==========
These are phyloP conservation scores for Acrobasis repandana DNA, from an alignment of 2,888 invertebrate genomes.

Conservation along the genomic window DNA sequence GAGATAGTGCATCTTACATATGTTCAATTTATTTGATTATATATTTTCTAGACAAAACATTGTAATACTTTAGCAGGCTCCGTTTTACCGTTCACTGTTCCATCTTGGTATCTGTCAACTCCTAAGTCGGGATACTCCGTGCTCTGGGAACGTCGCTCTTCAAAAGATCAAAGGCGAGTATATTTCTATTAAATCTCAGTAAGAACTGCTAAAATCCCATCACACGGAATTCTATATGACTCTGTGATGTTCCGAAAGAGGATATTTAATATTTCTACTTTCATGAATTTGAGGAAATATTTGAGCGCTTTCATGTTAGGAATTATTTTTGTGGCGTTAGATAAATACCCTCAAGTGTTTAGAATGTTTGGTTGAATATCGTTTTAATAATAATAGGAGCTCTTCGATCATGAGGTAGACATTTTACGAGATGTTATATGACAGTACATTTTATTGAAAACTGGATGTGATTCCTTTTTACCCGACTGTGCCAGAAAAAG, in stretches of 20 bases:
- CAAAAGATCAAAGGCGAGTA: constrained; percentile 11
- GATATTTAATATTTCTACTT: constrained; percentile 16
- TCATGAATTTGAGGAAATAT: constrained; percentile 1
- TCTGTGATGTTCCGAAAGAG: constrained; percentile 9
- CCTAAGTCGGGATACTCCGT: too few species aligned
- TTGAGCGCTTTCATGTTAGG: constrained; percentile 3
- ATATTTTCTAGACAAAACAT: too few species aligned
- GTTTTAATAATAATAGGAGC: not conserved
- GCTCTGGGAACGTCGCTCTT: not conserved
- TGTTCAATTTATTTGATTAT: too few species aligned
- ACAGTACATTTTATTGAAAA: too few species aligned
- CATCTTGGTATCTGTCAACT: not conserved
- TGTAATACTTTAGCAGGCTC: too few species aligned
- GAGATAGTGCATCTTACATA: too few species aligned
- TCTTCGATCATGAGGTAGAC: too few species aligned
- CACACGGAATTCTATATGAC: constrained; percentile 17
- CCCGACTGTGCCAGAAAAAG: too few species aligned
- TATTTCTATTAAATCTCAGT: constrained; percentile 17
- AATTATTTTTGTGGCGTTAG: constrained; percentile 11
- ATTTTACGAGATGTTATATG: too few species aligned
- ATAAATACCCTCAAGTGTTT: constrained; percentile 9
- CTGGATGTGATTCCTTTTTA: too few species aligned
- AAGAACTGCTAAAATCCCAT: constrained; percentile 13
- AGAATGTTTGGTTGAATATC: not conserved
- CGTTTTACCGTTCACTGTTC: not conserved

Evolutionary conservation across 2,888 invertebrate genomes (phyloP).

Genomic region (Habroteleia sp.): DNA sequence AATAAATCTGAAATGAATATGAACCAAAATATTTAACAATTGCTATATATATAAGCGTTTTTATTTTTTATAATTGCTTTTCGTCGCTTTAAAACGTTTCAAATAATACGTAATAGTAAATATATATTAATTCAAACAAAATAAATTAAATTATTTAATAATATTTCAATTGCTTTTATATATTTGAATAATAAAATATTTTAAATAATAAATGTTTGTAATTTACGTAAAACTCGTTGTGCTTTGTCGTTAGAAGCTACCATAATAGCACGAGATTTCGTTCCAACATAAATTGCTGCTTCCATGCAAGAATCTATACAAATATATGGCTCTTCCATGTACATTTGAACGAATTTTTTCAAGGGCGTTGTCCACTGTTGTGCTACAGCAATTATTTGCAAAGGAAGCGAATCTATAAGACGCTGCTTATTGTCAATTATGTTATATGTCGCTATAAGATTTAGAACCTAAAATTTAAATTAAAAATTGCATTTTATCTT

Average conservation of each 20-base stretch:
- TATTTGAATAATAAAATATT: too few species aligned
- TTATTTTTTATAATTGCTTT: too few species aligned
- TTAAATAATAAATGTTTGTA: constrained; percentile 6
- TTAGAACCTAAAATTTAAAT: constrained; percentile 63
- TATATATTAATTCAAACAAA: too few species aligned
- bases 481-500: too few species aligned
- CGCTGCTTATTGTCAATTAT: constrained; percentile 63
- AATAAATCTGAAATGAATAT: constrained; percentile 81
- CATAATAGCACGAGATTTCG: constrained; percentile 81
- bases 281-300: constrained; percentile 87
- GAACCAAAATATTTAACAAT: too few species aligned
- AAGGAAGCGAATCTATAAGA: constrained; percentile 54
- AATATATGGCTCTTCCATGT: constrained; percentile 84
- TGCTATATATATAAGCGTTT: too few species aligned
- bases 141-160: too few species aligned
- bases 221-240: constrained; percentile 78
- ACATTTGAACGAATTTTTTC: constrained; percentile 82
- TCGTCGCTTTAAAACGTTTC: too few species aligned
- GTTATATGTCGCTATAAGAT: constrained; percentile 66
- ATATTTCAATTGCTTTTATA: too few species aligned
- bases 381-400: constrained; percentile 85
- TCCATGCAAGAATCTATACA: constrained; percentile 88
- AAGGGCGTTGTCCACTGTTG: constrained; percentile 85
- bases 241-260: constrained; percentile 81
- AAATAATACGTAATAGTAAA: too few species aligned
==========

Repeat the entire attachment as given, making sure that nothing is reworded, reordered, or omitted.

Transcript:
These are phyloP conservation scores for Acrobasis repandana DNA, from an alignment of 2,888 invertebrate genomes.

Conservation along the genomic window DNA sequence GAGATAGTGCATCTTACATATGTTCAATTTATTTGATTATATATTTTCTAGACAAAACATTGTAATACTTTAGCAGGCTCCGTTTTACCGTTCACTGTTCCATCTTGGTATCTGTCAACTCCTAAGTCGGGATACTCCGTGCTCTGGGAACGTCGCTCTTCAAAAGATCAAAGGCGAGTATATTTCTATTAAATCTCAGTAAGAACTGCTAAAATCCCATCACACGGAATTCTATATGACTCTGTGATGTTCCGAAAGAGGATATTTAATATTTCTACTTTCATGAATTTGAGGAAATATTTGAGCGCTTTCATGTTAGGAATTATTTTTGTGGCGTTAGATAAATACCCTCAAGTGTTTAGAATGTTTGGTTGAATATCGTTTTAATAATAATAGGAGCTCTTCGATCATGAGGTAGACATTTTACGAGATGTTATATGACAGTACATTTTATTGAAAACTGGATGTGATTCCTTTTTACCCGACTGTGCCAGAAAAAG, in stretches of 20 bases:
- CAAAAGATCAAAGGCGAGTA: constrained; percentile 11
- GATATTTAATATTTCTACTT: constrained; percentile 16
- TCATGAATTTGAGGAAATAT: constrained; percentile 1
- TCTGTGATGTTCCGAAAGAG: constrained; percentile 9
- CCTAAGTCGGGATACTCCGT: too few species aligned
- TTGAGCGCTTTCATGTTAGG: constrained; percentile 3
- ATATTTTCTAGACAAAACAT: too few species aligned
- GTTTTAATAATAATAGGAGC: not conserved
- GCTCTGGGAACGTCGCTCTT: not conserved
- TGTTCAATTTATTTGATTAT: too few species aligned
- ACAGTACATTTTATTGAAAA: too few species aligned
- CATCTTGGTATCTGTCAACT: not conserved
- TGTAATACTTTAGCAGGCTC: too few species aligned
- GAGATAGTGCATCTTACATA: too few species aligned
- TCTTCGATCATGAGGTAGAC: too few species aligned
- CACACGGAATTCTATATGAC: constrained; percentile 17
- CCCGACTGTGCCAGAAAAAG: too few species aligned
- TATTTCTATTAAATCTCAGT: constrained; percentile 17
- AATTATTTTTGTGGCGTTAG: constrained; percentile 11
- ATTTTACGAGATGTTATATG: too few species aligned
- ATAAATACCCTCAAGTGTTT: constrained; percentile 9
- CTGGATGTGATTCCTTTTTA: too few species aligned
- AAGAACTGCTAAAATCCCAT: constrained; percentile 13
- AGAATGTTTGGTTGAATATC: not conserved
- CGTTTTACCGTTCACTGTTC: not conserved

Evolutionary conservation across 2,888 invertebrate genomes (phyloP).

Genomic region (Habroteleia sp.): DNA sequence AATAAATCTGAAATGAATATGAACCAAAATATTTAACAATTGCTATATATATAAGCGTTTTTATTTTTTATAATTGCTTTTCGTCGCTTTAAAACGTTTCAAATAATACGTAATAGTAAATATATATTAATTCAAACAAAATAAATTAAATTATTTAATAATATTTCAATTGCTTTTATATATTTGAATAATAAAATATTTTAAATAATAAATGTTTGTAATTTACGTAAAACTCGTTGTGCTTTGTCGTTAGAAGCTACCATAATAGCACGAGATTTCGTTCCAACATAAATTGCTGCTTCCATGCAAGAATCTATACAAATATATGGCTCTTCCATGTACATTTGAACGAATTTTTTCAAGGGCGTTGTCCACTGTTGTGCTACAGCAATTATTTGCAAAGGAAGCGAATCTATAAGACGCTGCTTATTGTCAATTATGTTATATGTCGCTATAAGATTTAGAACCTAAAATTTAAATTAAAAATTGCATTTTATCTT

Average conservation of each 20-base stretch:
- TATTTGAATAATAAAATATT: too few species aligned
- TTATTTTTTATAATTGCTTT: too few species aligned
- TTAAATAATAAATGTTTGTA: constrained; percentile 6
- TTAGAACCTAAAATTTAAAT: constrained; percentile 63
- TATATATTAATTCAAACAAA: too few species aligned
- bases 481-500: too few species aligned
- CGCTGCTTATTGTCAATTAT: constrained; percentile 63
- AATAAATCTGAAATGAATAT: constrained; percentile 81
- CATAATAGCACGAGATTTCG: constrained; percentile 81
- bases 281-300: constrained; percentile 87
- GAACCAAAATATTTAACAAT: too few species aligned
- AAGGAAGCGAATCTATAAGA: constrained; percentile 54
- AATATATGGCTCTTCCATGT: constrained; percentile 84
- TGCTATATATATAAGCGTTT: too few species aligned
- bases 141-160: too few species aligned
- bases 221-240: constrained; percentile 78
- ACATTTGAACGAATTTTTTC: constrained; percentile 82
- TCGTCGCTTTAAAACGTTTC: too few species aligned
- GTTATATGTCGCTATAAGAT: constrained; percentile 66
- ATATTTCAATTGCTTTTATA: too few species aligned
- bases 381-400: constrained; percentile 85
- TCCATGCAAGAATCTATACA: constrained; percentile 88
- AAGGGCGTTGTCCACTGTTG: constrained; percentile 85
- bases 241-260: constrained; percentile 81
- AAATAATACGTAATAGTAAA: too few species aligned